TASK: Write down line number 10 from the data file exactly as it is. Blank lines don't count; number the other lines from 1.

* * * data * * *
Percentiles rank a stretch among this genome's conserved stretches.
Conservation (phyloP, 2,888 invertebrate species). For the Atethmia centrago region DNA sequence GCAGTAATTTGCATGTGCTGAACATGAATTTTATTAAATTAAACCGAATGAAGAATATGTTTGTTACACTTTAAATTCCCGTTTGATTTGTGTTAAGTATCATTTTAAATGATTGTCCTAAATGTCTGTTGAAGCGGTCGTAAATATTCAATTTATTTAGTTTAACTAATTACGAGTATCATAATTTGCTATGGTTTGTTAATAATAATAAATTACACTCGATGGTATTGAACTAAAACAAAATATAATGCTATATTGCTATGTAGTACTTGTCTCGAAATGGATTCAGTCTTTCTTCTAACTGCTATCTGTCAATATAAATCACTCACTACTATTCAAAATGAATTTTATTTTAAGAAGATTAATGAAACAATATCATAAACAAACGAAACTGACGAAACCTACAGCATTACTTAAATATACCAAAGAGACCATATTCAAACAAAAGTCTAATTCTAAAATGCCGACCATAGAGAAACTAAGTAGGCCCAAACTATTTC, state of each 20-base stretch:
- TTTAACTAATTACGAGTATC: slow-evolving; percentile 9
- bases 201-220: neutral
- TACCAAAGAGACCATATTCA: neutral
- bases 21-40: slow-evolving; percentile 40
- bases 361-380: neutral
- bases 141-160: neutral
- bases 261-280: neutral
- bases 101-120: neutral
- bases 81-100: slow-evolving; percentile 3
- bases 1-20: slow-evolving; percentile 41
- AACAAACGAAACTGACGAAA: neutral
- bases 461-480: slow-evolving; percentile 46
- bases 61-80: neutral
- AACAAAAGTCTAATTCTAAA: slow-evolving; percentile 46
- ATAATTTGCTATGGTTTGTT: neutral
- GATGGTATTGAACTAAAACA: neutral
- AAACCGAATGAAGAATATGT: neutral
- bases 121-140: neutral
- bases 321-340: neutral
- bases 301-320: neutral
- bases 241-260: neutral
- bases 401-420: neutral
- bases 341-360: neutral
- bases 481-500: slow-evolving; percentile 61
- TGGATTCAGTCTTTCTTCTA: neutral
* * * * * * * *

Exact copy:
- bases 101-120: neutral